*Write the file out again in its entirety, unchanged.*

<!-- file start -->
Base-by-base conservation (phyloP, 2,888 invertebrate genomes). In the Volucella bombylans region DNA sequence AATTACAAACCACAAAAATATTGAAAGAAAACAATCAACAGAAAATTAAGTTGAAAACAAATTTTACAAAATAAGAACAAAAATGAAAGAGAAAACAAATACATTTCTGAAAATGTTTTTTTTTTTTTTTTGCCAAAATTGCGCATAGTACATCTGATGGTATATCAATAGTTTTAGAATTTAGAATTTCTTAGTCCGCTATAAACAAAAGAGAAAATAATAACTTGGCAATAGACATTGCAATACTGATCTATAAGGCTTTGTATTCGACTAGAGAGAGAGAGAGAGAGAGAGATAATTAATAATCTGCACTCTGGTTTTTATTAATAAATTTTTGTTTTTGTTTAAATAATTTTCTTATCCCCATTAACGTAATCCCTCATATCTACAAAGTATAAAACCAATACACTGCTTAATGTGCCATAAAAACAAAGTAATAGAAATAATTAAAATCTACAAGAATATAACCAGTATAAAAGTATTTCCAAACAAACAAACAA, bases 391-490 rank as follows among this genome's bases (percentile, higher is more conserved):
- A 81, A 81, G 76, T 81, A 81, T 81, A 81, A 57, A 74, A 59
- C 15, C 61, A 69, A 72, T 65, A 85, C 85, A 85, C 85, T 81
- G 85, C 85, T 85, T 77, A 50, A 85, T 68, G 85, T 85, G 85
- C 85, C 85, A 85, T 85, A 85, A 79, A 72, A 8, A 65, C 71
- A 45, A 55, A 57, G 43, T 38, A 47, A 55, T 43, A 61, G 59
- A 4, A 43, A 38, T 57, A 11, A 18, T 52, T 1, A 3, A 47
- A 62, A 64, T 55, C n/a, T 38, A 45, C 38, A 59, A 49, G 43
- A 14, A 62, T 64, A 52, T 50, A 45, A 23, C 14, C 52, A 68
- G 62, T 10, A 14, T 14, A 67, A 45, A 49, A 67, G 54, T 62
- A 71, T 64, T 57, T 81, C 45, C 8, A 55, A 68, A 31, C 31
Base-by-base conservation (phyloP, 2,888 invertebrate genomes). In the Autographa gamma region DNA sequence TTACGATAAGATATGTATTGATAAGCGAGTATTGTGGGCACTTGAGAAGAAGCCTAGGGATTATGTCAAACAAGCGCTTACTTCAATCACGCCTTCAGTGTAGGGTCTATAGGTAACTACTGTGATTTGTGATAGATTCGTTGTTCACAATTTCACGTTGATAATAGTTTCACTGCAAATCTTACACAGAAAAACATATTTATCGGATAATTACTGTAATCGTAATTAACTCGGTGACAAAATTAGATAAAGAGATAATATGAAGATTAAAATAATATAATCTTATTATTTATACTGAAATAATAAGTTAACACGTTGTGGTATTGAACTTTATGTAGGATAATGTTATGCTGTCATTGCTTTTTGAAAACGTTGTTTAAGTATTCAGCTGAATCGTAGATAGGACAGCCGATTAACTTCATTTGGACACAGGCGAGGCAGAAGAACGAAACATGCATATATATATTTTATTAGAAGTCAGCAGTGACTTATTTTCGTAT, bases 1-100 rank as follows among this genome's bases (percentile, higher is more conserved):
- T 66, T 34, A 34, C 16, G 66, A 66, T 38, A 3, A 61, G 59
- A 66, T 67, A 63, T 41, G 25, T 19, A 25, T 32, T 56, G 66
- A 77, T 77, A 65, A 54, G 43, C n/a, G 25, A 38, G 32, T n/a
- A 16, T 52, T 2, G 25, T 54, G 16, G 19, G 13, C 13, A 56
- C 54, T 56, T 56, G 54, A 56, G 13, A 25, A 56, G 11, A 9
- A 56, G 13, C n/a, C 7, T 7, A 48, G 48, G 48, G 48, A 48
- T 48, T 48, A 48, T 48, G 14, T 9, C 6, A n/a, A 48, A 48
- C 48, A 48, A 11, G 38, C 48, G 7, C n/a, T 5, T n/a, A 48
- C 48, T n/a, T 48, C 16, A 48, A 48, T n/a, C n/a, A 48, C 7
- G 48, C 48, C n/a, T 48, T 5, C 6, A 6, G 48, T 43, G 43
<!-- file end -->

Base-by-base conservation (phyloP, 2,888 invertebrate genomes). In the Volucella bombylans region DNA sequence AATTACAAACCACAAAAATATTGAAAGAAAACAATCAACAGAAAATTAAGTTGAAAACAAATTTTACAAAATAAGAACAAAAATGAAAGAGAAAACAAATACATTTCTGAAAATGTTTTTTTTTTTTTTTTGCCAAAATTGCGCATAGTACATCTGATGGTATATCAATAGTTTTAGAATTTAGAATTTCTTAGTCCGCTATAAACAAAAGAGAAAATAATAACTTGGCAATAGACATTGCAATACTGATCTATAAGGCTTTGTATTCGACTAGAGAGAGAGAGAGAGAGAGAGATAATTAATAATCTGCACTCTGGTTTTTATTAATAAATTTTTGTTTTTGTTTAAATAATTTTCTTATCCCCATTAACGTAATCCCTCATATCTACAAAGTATAAAACCAATACACTGCTTAATGTGCCATAAAAACAAAGTAATAGAAATAATTAAAATCTACAAGAATATAACCAGTATAAAAGTATTTCCAAACAAACAAACAA, bases 391-490 rank as follows among this genome's bases (percentile, higher is more conserved):
- A 81, A 81, G 76, T 81, A 81, T 81, A 81, A 57, A 74, A 59
- C 15, C 61, A 69, A 72, T 65, A 85, C 85, A 85, C 85, T 81
- G 85, C 85, T 85, T 77, A 50, A 85, T 68, G 85, T 85, G 85
- C 85, C 85, A 85, T 85, A 85, A 79, A 72, A 8, A 65, C 71
- A 45, A 55, A 57, G 43, T 38, A 47, A 55, T 43, A 61, G 59
- A 4, A 43, A 38, T 57, A 11, A 18, T 52, T 1, A 3, A 47
- A 62, A 64, T 55, C n/a, T 38, A 45, C 38, A 59, A 49, G 43
- A 14, A 62, T 64, A 52, T 50, A 45, A 23, C 14, C 52, A 68
- G 62, T 10, A 14, T 14, A 67, A 45, A 49, A 67, G 54, T 62
- A 71, T 64, T 57, T 81, C 45, C 8, A 55, A 68, A 31, C 31
Base-by-base conservation (phyloP, 2,888 invertebrate genomes). In the Autographa gamma region DNA sequence TTACGATAAGATATGTATTGATAAGCGAGTATTGTGGGCACTTGAGAAGAAGCCTAGGGATTATGTCAAACAAGCGCTTACTTCAATCACGCCTTCAGTGTAGGGTCTATAGGTAACTACTGTGATTTGTGATAGATTCGTTGTTCACAATTTCACGTTGATAATAGTTTCACTGCAAATCTTACACAGAAAAACATATTTATCGGATAATTACTGTAATCGTAATTAACTCGGTGACAAAATTAGATAAAGAGATAATATGAAGATTAAAATAATATAATCTTATTATTTATACTGAAATAATAAGTTAACACGTTGTGGTATTGAACTTTATGTAGGATAATGTTATGCTGTCATTGCTTTTTGAAAACGTTGTTTAAGTATTCAGCTGAATCGTAGATAGGACAGCCGATTAACTTCATTTGGACACAGGCGAGGCAGAAGAACGAAACATGCATATATATATTTTATTAGAAGTCAGCAGTGACTTATTTTCGTAT, bases 1-100 rank as follows among this genome's bases (percentile, higher is more conserved):
- T 66, T 34, A 34, C 16, G 66, A 66, T 38, A 3, A 61, G 59
- A 66, T 67, A 63, T 41, G 25, T 19, A 25, T 32, T 56, G 66
- A 77, T 77, A 65, A 54, G 43, C n/a, G 25, A 38, G 32, T n/a
- A 16, T 52, T 2, G 25, T 54, G 16, G 19, G 13, C 13, A 56
- C 54, T 56, T 56, G 54, A 56, G 13, A 25, A 56, G 11, A 9
- A 56, G 13, C n/a, C 7, T 7, A 48, G 48, G 48, G 48, A 48
- T 48, T 48, A 48, T 48, G 14, T 9, C 6, A n/a, A 48, A 48
- C 48, A 48, A 11, G 38, C 48, G 7, C n/a, T 5, T n/a, A 48
- C 48, T n/a, T 48, C 16, A 48, A 48, T n/a, C n/a, A 48, C 7
- G 48, C 48, C n/a, T 48, T 5, C 6, A 6, G 48, T 43, G 43